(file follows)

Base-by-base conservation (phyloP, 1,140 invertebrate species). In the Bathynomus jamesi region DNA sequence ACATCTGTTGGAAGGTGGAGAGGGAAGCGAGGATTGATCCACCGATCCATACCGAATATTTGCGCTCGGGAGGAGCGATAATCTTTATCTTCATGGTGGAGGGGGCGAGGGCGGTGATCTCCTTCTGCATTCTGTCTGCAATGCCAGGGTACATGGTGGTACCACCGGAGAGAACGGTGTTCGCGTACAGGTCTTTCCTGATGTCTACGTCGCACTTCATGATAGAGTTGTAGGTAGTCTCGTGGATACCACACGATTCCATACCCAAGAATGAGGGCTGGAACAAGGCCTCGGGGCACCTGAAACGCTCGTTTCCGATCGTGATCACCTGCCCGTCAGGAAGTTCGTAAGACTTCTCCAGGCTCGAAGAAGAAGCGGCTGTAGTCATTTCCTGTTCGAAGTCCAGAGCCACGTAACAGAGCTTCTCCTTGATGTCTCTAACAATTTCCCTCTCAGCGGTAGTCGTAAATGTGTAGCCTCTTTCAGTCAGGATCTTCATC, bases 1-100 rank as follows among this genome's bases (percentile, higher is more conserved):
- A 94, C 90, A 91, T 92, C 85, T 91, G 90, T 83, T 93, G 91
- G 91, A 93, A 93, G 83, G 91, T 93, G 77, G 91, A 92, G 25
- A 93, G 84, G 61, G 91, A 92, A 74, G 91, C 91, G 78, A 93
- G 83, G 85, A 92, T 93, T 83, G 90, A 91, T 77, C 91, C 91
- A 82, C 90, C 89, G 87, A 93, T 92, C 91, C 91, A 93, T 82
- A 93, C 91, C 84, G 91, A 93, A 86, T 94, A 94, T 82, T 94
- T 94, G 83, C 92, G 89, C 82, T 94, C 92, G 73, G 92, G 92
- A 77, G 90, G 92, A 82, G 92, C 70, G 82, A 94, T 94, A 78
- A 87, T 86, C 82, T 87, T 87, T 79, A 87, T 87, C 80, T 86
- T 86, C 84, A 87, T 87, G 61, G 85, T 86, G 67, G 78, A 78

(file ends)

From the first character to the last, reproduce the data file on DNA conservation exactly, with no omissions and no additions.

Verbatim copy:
Base-by-base conservation (phyloP, 1,140 invertebrate species). In the Bathynomus jamesi region DNA sequence ACATCTGTTGGAAGGTGGAGAGGGAAGCGAGGATTGATCCACCGATCCATACCGAATATTTGCGCTCGGGAGGAGCGATAATCTTTATCTTCATGGTGGAGGGGGCGAGGGCGGTGATCTCCTTCTGCATTCTGTCTGCAATGCCAGGGTACATGGTGGTACCACCGGAGAGAACGGTGTTCGCGTACAGGTCTTTCCTGATGTCTACGTCGCACTTCATGATAGAGTTGTAGGTAGTCTCGTGGATACCACACGATTCCATACCCAAGAATGAGGGCTGGAACAAGGCCTCGGGGCACCTGAAACGCTCGTTTCCGATCGTGATCACCTGCCCGTCAGGAAGTTCGTAAGACTTCTCCAGGCTCGAAGAAGAAGCGGCTGTAGTCATTTCCTGTTCGAAGTCCAGAGCCACGTAACAGAGCTTCTCCTTGATGTCTCTAACAATTTCCCTCTCAGCGGTAGTCGTAAATGTGTAGCCTCTTTCAGTCAGGATCTTCATC, bases 1-100 rank as follows among this genome's bases (percentile, higher is more conserved):
- A 94, C 90, A 91, T 92, C 85, T 91, G 90, T 83, T 93, G 91
- G 91, A 93, A 93, G 83, G 91, T 93, G 77, G 91, A 92, G 25
- A 93, G 84, G 61, G 91, A 92, A 74, G 91, C 91, G 78, A 93
- G 83, G 85, A 92, T 93, T 83, G 90, A 91, T 77, C 91, C 91
- A 82, C 90, C 89, G 87, A 93, T 92, C 91, C 91, A 93, T 82
- A 93, C 91, C 84, G 91, A 93, A 86, T 94, A 94, T 82, T 94
- T 94, G 83, C 92, G 89, C 82, T 94, C 92, G 73, G 92, G 92
- A 77, G 90, G 92, A 82, G 92, C 70, G 82, A 94, T 94, A 78
- A 87, T 86, C 82, T 87, T 87, T 79, A 87, T 87, C 80, T 86
- T 86, C 84, A 87, T 87, G 61, G 85, T 86, G 67, G 78, A 78